Stacey Morgan’s life reads like a choose-your-own-adventure story, with more twists and turns than seems possible in one person’s life – complete with blasting her husband into outer space.  While most of us have never nervously held our kids hands while we wait for a rocket launch countdown to begin, Stacey invites us into the moment with her, and in turn, into an opportunity to experience God’s hope in a new and powerful way. Her life stories may be unique, but Stacey’s willingness to share the most vulnerable aspects of herself make her incredibly relatable and deeply encouraging. In our current culture dominated by anxiety, isolation, and despair, Stacey shows us what it can look like to stare your fears in the eye and move forward, choosing instead to live a life of faith, peace and hope.  It’s a grace to welcome Stacey to the farm’s front porch today… 

Guest post by Stacey Morgan

It’s July 20th, 2019 and today will either be one of the best, or the worst, day of my life.  I am an astronaut’s wife, and my four children and I have traveled to the other side of the world, to Kazakhstan, to witness my husband, my children’s father, launch into outer space.

“Two minutes out,” my escort tells me.

My fingers tingle as I grip a small, sweaty hand with each of mine; my breathing is shallow and rapid. If I didn’t have the children there with me, I might be tempted to sink to the ground and let the intense feelings of anxiety overwhelm me. But as I glance down to check my watch, I catch a glimpse of the tattoo peeking out from behind my watchband. It is brand-new, and the fancy, slanted script reads “Esther 4:14,” a reference to an Old Testament Bible verse that has always spoken to me, but never more than in this moment.

My tattoo references the point in the story when Queen Esther is at a crossroads. Her uncle has told her of a plot to kill their people and he’s asking her to do something. The verse inked on my wrist is her uncle’s response when he senses her hesitation: “Who knows whether you have not come to the kingdom for such a time as this?” (Esther 4:14, ESV).

God placed Esther into a moment of history for a specific purpose, but he gave her the choice of how to respond. Would she choose the path dictated by fear and do nothing? Or would Esther choose the path paved in hope, willing to act and face her fears, confident that God would use the situation, regardless of the outcome, for his greater purpose? Either way, she knew her life would change dramatically, and her decision could prove fatal. Spoiler: Esther decided to step up like a complete boss and declare, “If I perish, I perish” (Esther 4:16, ESV).

Man, I wish I had guts like Esther.

Though standing in a hot, dry field on the opposite side of the world waiting for the one-minute countdown to begin pales in comparison to the life-or-death decision this biblical queen faced, in this moment, in my soul, I am Esther. The emotional cocktail of pride, excitement, elation, nervousness, stress, and fear is so potent I feel completely overwhelmed.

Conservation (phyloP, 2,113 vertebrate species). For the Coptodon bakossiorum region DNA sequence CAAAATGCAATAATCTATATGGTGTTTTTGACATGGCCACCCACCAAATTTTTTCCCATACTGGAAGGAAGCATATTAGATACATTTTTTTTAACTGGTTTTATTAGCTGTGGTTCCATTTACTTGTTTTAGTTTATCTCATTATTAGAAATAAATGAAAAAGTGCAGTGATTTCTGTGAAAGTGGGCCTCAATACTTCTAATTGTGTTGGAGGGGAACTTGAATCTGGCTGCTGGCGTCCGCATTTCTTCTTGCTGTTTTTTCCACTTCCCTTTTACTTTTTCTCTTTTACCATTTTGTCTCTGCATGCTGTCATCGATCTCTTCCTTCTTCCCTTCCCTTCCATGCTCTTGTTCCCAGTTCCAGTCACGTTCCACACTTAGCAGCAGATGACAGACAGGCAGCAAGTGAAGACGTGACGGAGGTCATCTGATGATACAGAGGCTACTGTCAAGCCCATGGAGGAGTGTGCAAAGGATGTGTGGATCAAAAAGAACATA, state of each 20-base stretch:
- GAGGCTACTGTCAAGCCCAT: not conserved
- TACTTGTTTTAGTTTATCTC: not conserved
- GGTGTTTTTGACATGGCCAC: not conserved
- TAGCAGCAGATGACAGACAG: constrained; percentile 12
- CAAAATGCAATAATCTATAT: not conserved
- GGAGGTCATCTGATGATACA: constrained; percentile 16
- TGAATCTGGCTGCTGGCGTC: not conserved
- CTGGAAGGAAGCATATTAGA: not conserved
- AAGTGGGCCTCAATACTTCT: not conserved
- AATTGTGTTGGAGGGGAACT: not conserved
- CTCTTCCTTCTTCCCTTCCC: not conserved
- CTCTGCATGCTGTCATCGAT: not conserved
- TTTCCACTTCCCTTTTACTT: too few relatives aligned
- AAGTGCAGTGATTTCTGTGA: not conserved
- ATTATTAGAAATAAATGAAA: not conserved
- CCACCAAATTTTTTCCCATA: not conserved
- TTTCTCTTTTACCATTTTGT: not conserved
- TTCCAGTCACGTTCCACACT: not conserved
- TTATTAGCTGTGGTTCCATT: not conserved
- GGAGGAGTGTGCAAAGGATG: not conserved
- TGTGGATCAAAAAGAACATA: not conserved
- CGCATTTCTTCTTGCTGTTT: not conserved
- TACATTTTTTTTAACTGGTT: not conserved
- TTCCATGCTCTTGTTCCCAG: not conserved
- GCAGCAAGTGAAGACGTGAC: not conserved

My mind is filled with unanswerable questions, as I imagine Esther’s was. What if something goes wrong? What if the rocket explodes? Have I just said goodbye forever to my husband of twenty years? What if something happens while he’s gone and he can’t come home? Will I be able to handle all the logistics and emotional burden of raising four children on my own?

Even with years of training and full confidence in the equipment and technology, things happen, mistakes are made.

On the flip side, even if everything goes perfectly, what comes next? What will life be like with Drew in space and us back here on Earth? Will our relationship suffer? Do I have the skills, support, and endurance I will need for this marathon mission?

I am standing on the edge of a psychological cliff, my toes dangling off the edge, not knowing if in a few short moments I will be filled with the elation of a successful rocket launch or the shocking downward plunge of mourning the loss of my best friend and my children’s father.

“It feels like a holy moment, standing silently in the dark, watching the rocket travel farther and farther away until it’s just a dot of light in the sky, like a distant star.”

My fear and uncertainty are palpable as I stand at this crossroads, and my heart is pounding like a drum. No matter which way this launch goes, I know that my life, and the lives of my children, will never be the same. Both outcomes are filled with uncertainty and unknowns, the fear of which far outweighs my fear of the rocket launch itself.

“Thirty seconds,” a voice calls out from the darkness behind me. We can see the support structures beginning to move on the launchpad.

3 . . . 2 . . . 1 . . . The engines ignite in a massive explosion and slowly lift the rocket off the ground.

We feel it before we hear it. Sonic rumblings travel through the hard ground, and the vibrations course through our feet. The wave of the massive engine roar reaches us, rolling up through our bodies, vibrating in our chests.